And on the flip side of the issue, I've seen college age kids disciplined for saying the word while singing a rap song where the word was part of the lyrics. That's a bridge too far IMO but these are landmines our kids have to deal with since I don't listen to rap.
When I was about 7, my family was sitting at the dinner table one Sunday and my older brother, who was about 9, used the n word not even knowing what it meant. Without hesitation, my father simply smacked my brother across the mouth with the back of his hand and said "don't ever use that word again!" I had no idea what the word meant either so I was shocked by my dad's reaction. I had no idea what my brother had done, and neither did my brother. So it became a word I would never use. Still I always wondered why that word was so bad but calling someone an a-hole, or s-head was so much more acceptable. At the end of the day, I think it is about control or a fight for some level of it.
Around that same time a kid up the block from where I lived was teasing me and calling me names including dago and wop. I had no idea what those meant either so I had no reaction to them. But when I went home I asked my mother what they meant and her reaction was very different. She said, "sticks and stones may break your bones but names will never harm you." Her advice was well take. I don't care what others have to say about me.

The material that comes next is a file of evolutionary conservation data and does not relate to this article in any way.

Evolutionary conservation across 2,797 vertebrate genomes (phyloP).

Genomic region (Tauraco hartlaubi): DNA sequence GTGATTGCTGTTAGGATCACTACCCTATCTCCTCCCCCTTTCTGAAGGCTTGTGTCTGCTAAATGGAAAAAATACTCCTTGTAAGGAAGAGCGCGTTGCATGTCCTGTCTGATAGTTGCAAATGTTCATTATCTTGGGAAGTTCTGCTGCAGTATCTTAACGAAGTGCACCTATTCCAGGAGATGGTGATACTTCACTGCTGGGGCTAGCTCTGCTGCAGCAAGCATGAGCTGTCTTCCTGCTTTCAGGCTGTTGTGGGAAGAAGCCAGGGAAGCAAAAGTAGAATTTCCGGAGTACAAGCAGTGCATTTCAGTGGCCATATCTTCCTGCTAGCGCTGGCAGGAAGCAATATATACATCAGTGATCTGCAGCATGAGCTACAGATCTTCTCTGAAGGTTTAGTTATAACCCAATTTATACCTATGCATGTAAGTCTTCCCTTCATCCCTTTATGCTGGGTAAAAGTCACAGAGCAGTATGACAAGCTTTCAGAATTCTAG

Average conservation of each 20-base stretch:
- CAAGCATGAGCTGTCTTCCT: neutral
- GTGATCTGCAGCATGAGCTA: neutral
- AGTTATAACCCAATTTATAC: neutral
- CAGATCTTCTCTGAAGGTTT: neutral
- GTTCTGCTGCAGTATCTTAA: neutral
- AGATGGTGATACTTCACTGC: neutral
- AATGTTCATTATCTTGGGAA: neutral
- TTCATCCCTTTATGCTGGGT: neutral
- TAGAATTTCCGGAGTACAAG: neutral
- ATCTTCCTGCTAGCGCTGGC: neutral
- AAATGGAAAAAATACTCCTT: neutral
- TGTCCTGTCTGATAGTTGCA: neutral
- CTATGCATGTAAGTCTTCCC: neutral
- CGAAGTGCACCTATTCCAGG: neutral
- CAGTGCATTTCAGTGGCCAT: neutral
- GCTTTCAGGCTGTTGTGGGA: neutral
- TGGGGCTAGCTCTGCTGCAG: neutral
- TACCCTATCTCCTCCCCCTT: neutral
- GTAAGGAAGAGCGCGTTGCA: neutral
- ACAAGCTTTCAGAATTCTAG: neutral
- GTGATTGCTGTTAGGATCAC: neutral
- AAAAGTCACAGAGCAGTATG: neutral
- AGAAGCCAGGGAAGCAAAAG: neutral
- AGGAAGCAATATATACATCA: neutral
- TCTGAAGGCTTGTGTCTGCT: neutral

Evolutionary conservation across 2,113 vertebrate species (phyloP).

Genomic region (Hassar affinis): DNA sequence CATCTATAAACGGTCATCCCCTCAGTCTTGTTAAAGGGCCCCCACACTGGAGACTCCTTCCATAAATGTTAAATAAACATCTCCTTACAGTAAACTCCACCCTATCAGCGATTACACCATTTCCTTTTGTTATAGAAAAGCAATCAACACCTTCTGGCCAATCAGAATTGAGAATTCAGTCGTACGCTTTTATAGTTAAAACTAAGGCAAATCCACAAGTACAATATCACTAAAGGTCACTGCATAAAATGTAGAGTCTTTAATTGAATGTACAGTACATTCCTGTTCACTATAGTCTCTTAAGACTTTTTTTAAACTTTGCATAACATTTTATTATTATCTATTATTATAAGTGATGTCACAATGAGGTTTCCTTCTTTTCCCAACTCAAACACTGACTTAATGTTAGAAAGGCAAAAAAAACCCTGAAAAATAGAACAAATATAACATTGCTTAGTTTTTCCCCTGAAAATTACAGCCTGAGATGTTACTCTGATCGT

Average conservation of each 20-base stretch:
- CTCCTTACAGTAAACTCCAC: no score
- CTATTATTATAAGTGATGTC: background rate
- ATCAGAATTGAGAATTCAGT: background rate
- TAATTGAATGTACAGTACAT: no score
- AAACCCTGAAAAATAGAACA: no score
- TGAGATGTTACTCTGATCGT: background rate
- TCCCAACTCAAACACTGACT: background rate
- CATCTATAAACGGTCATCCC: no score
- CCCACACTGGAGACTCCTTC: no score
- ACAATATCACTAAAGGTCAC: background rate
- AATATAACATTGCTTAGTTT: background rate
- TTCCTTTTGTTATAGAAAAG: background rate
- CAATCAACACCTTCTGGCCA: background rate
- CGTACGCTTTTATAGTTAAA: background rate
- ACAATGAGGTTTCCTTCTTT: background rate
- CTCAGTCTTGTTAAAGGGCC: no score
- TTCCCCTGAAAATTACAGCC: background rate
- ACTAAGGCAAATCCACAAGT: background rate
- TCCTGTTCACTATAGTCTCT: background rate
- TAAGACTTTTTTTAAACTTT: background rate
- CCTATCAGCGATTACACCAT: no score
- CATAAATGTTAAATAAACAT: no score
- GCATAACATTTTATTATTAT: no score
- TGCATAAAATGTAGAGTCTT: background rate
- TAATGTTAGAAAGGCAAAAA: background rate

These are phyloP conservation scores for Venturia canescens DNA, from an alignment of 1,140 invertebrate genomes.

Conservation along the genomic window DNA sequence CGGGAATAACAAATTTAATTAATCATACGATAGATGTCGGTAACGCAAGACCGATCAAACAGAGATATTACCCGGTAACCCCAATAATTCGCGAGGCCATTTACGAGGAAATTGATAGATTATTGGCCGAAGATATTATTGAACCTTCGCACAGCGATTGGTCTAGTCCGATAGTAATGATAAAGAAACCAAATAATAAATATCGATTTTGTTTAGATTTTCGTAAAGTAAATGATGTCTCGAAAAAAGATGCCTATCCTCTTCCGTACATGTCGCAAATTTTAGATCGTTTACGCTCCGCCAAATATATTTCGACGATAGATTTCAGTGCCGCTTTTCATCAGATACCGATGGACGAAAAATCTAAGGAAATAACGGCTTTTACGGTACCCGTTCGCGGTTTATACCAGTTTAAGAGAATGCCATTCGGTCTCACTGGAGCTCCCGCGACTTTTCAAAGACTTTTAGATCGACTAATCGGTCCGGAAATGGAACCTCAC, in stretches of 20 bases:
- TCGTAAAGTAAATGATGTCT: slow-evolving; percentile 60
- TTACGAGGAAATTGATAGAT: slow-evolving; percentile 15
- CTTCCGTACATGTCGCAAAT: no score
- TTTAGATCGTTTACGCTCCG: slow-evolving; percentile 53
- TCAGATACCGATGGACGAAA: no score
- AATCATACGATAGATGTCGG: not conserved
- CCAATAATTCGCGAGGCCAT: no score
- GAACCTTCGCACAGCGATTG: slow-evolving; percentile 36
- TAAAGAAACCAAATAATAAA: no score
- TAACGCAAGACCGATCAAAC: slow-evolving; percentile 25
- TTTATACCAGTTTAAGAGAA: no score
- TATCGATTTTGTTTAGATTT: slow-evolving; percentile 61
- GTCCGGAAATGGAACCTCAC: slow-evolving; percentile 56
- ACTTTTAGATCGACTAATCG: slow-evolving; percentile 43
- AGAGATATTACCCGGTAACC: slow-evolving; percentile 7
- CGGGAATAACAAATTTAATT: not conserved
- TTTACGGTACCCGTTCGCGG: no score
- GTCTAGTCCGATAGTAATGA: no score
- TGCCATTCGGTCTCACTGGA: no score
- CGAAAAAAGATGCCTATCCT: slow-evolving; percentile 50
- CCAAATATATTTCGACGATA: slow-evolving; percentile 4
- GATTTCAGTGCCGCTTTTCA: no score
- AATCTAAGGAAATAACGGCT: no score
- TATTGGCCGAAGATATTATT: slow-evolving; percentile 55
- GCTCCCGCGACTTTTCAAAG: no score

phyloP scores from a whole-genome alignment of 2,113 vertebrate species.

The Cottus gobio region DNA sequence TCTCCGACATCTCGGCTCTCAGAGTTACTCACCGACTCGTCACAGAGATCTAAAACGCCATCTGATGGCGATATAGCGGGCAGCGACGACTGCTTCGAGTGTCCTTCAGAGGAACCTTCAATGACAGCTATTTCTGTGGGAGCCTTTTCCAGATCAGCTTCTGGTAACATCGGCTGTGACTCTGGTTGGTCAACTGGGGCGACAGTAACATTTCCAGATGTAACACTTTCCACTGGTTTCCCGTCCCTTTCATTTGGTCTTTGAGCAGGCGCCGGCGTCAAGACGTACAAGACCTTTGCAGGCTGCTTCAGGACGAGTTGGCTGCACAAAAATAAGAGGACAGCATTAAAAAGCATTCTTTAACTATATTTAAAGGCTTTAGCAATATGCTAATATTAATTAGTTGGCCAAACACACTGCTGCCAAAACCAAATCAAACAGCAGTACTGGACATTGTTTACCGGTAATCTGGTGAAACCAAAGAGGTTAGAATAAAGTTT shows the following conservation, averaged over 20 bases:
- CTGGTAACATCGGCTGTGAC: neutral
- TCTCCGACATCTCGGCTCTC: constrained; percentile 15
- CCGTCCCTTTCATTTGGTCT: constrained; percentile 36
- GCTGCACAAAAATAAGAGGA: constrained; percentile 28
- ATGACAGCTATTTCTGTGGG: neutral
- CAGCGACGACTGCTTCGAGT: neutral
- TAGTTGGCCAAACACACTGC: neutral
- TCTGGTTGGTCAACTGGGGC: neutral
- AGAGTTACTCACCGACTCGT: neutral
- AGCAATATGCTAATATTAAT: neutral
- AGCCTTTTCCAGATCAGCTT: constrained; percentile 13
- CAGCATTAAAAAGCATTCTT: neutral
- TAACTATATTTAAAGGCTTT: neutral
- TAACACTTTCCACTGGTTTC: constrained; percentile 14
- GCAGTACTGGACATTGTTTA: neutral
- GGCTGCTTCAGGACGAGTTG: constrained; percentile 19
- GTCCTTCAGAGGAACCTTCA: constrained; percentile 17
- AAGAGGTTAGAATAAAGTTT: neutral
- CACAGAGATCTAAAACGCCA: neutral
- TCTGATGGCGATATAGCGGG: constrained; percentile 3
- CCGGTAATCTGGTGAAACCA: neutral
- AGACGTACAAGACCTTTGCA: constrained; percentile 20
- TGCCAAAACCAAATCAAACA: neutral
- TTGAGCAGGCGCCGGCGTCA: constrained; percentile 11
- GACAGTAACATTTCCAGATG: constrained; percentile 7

What I am trying to say is words mean nothing unless we give them power. I am not suggesting we should use the n word liberally. I just think the outrage and claims of offense is less about feelings and more about control. We all need to develop a thicker skin. That means be proud of who you are as an individual. It is armor against name-calling.